The Persée Digital Library

Originally posted on 2014-04-15

www.persee.fr, Accessed 24 February 2014

Reviewed by Dillon M. Wackerman, Stephen F. Austin State University [PDF Full Text]

Persée, a digital repository of scientific journals, is a collaborative effort between the French government and several French institutions. The Ministry of Higher Education and Research of France and the University of Lyon initiated the project in 2003. Development of the repository continued until 2004 and the Persée Portal, the main interface, was launched in 2005. Improvements were made continuously thereafter and by 2007 over 100,000 documents had been made accessible online. The University of Lyon has maintained involvement in the project and it currently serves as the location of the team members responsible for program development, digitization, processing and several other functions. The National Computer Center for Higher Education (CINES) is tasked with preserving and maintaining the digital files and a monitoring committee, made up of information professionals and academics, also oversees Persée.

As a service Persée has a set of objectives that include the promotion and facilitation of scientific publications written in the French language. The term “scientific” is used here rather traditionally as the journals and proceedings found in this repository, while treating topics within the sciences, including anthropology, linguistics and psychology, also cover subjects such as philosophy, history and literary theory. These journals are grouped within two main sections, each found in the website’s tab structure: Scientific Journals and Proceedings & Series. According to Persée, over 108 journals have been made accessible to date, which account for most of the 350,000 documents found on the site. Of the latter number, nearly 140,000 are scientific articles, of which around 14,000 have accompanying audio versions.

One benefit for the user of Persée is the variety of journals that are offered, which, as mentioned, treat a wide range of subjects and disciplines. The scope of the publication dates is also broad, ranging from the mid nineteenth century to the present. Another strong point is the advanced search (“Refine search”) and sorting features. These can limit or expand a search via expected fields, such as publication, format, date and subject, but they can also account for image restrictions, accessibility and aspects of the resource that would be specifically desired. Additionally, a search scope tool can sort results down to a particular journal or item

Access to the Persée database is free to everyone, but there is also an option to create an account, which is also free. Doing so gives the user access to features such as bookmarking, notation tools and comment/tagging capabilities. One of these, the notation tools, is a unique and potentially quite useful feature. At the article level, a user can make annotations in relation to the item being viewed. These annotations can be accessed by returning to any article and accessing the annotations tool. The user can also access, when navigating any part of the site, a light-blue box icon that remains floating along the right-hand border of each page. Clicking on this box brings up a menu displaying multiple tabs, one being “Notes”. Within this tab are stored all annotations made by the user at the article level.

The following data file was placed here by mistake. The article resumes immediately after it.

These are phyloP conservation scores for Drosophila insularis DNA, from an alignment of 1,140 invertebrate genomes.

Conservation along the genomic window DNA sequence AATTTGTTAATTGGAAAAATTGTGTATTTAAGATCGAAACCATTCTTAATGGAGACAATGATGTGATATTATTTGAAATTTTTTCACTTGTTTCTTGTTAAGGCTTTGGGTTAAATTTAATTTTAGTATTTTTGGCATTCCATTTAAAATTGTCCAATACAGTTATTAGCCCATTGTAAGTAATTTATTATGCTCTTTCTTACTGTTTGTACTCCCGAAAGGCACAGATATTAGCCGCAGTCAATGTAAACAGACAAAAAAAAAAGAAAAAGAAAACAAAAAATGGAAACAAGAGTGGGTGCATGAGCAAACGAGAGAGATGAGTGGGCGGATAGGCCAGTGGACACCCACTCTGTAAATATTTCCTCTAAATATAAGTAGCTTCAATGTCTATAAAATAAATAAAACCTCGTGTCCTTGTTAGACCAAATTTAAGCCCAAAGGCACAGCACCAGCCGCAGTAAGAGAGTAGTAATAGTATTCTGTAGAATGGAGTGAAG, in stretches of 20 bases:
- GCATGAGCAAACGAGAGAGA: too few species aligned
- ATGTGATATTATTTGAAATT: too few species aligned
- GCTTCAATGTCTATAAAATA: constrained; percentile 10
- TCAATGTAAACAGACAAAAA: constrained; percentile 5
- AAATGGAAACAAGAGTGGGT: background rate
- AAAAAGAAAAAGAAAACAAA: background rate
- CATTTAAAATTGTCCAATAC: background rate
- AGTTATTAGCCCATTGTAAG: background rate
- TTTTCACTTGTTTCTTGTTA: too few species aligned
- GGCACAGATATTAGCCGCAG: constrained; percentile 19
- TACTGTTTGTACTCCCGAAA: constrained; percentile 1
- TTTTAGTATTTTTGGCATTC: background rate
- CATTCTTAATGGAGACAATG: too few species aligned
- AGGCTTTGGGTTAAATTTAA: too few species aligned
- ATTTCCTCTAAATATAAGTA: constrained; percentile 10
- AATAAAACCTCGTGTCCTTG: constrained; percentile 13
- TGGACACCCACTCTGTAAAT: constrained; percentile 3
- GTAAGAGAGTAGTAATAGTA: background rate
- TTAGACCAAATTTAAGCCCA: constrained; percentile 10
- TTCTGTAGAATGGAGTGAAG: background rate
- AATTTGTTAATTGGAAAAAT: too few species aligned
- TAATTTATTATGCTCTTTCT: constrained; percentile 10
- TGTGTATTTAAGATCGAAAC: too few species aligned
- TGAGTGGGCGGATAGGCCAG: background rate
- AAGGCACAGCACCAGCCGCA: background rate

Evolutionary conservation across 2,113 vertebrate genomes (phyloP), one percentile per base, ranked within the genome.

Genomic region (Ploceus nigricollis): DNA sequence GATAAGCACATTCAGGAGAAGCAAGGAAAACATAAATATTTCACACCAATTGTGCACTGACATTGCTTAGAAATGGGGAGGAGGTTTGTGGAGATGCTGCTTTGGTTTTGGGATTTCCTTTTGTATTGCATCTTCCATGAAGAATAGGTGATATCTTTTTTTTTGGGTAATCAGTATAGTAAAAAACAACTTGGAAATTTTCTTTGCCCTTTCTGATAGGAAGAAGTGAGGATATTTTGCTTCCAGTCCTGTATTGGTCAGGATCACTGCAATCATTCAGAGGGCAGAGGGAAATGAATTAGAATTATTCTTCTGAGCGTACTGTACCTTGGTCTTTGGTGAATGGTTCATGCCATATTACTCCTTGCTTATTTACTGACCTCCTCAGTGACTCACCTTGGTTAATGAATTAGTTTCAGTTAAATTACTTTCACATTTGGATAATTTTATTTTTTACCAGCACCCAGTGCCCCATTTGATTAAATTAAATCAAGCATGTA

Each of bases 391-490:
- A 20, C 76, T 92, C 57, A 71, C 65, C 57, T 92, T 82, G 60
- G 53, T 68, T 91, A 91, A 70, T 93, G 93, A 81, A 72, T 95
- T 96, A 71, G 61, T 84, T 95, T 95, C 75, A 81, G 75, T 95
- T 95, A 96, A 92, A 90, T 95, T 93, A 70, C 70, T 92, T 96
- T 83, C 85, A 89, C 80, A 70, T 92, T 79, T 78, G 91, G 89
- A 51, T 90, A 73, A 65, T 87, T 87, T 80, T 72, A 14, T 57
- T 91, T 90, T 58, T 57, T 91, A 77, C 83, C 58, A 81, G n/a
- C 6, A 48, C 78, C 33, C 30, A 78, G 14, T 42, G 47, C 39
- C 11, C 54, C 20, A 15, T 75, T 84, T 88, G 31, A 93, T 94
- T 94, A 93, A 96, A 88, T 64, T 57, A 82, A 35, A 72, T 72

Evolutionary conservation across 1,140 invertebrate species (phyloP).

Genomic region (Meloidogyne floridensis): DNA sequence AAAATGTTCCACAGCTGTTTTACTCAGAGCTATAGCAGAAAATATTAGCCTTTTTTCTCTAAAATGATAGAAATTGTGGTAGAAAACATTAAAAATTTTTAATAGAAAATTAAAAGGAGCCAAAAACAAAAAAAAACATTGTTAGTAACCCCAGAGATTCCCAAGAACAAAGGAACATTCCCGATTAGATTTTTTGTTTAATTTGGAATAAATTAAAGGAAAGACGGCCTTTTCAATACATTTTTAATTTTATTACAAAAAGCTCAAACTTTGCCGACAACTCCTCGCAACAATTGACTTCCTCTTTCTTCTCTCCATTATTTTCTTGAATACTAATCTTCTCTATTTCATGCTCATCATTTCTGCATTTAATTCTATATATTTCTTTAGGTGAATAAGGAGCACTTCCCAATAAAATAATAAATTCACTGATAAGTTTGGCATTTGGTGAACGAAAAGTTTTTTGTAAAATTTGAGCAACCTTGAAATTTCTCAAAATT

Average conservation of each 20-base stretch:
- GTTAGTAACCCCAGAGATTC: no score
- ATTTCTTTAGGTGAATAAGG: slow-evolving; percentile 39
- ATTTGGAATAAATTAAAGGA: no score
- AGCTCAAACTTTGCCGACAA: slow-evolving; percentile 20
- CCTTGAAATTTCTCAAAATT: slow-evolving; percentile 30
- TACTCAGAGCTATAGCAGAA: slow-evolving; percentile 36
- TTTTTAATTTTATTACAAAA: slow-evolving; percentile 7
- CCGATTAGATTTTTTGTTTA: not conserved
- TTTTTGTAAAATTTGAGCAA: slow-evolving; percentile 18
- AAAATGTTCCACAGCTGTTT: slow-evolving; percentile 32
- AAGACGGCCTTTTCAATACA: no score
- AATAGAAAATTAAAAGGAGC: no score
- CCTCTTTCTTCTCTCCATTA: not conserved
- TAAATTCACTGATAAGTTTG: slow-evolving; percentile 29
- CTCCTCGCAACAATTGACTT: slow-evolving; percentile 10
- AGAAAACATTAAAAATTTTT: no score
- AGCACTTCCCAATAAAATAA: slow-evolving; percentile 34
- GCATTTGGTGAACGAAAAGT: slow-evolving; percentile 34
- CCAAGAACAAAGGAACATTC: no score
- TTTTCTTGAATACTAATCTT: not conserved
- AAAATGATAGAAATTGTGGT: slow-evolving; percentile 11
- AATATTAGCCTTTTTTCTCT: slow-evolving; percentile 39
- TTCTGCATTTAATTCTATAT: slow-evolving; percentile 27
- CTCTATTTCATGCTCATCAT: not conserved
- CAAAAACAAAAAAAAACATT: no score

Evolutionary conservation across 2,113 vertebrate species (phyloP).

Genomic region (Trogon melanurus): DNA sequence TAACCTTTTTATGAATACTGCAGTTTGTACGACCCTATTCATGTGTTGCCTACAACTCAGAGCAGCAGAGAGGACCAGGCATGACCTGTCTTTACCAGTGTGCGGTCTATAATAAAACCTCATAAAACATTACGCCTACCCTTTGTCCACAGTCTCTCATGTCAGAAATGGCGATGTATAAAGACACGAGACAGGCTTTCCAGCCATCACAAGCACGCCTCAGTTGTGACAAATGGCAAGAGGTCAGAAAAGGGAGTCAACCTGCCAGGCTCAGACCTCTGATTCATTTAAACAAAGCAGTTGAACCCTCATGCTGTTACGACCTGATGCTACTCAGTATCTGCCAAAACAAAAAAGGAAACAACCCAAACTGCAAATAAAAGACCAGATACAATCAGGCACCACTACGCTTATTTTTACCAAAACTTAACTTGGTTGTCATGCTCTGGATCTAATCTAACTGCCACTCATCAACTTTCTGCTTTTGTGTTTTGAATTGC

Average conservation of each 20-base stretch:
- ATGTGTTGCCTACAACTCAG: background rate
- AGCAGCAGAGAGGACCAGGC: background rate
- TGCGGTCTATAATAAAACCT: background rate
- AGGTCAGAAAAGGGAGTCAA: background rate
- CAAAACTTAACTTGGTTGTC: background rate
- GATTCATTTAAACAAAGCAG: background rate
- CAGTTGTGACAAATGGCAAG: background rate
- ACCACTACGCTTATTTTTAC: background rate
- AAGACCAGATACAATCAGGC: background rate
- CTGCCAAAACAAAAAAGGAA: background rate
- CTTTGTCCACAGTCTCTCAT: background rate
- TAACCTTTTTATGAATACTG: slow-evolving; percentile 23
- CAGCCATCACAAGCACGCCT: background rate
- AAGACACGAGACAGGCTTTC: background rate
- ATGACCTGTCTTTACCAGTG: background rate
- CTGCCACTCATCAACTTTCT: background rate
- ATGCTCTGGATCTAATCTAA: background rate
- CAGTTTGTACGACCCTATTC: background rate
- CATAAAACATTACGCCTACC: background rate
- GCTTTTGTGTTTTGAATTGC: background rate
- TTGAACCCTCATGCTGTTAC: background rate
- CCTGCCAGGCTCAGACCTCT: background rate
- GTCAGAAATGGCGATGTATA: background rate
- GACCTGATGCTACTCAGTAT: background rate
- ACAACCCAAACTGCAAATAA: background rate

In respect to similar resources, some comparisons can be made with Persée in relation to access and usability. Taking JSTOR and Project Muse as examples, these sites prominently display subject headings on their home pages. Persée does not offer such a display, with general subject headings eventually being found within the advanced search feature. The scope of these headings is minimal yet does seem to capture the relatively specialized subject areas. Similar to JSTOR, the entire set of journals and proceedings found in Persée are grouped under these headings, which could greatly benefit an advanced search attempting to sort from multiple publications. If performing a reference role, this aspect of the site may be of the most benefit to the archivist.

There are, though, several issues which may make the use of Persée difficult. The first to note is the language barrier: often, when engaging with the site, the ability to read French can be necessary. The site does offer an easily accessible feature that will translate French text into either English or Spanish. Yet, when this feature is activated it does not produce consistent results and certain areas of the site will remain untranslated. Perhaps nullifying this issue is the likelihood that Persée primarily attracts French-reading users.

Another issue to note is found In the Proceeding & Series section, where several reports and journals are accessible, each with its own landing page that displays available issues. When navigating to particular journal issues, it is not immediately apparent that full access is possible. Once at the issue level, the user is presented with a page of metadata including an image of the cover. Hovering the mouse over the fields or image of the cover reveals nothing: the mouse pointer does not change form. Yet, the issue cover is a link that leads to another page, which does provide access to article PDFs.

Weighing the favorable and unfavorable aspects mentioned in this review, Persée should ultimately be considered a valuable and useful resource. The digital library does fulfill its main purpose, to make accessible French scientific journals, and it does this while providing some tools that are beneficial to the user as researcher. Confronting the potential barriers to access is that they are for the most part superficial and could be overcome by most members of the target audience.

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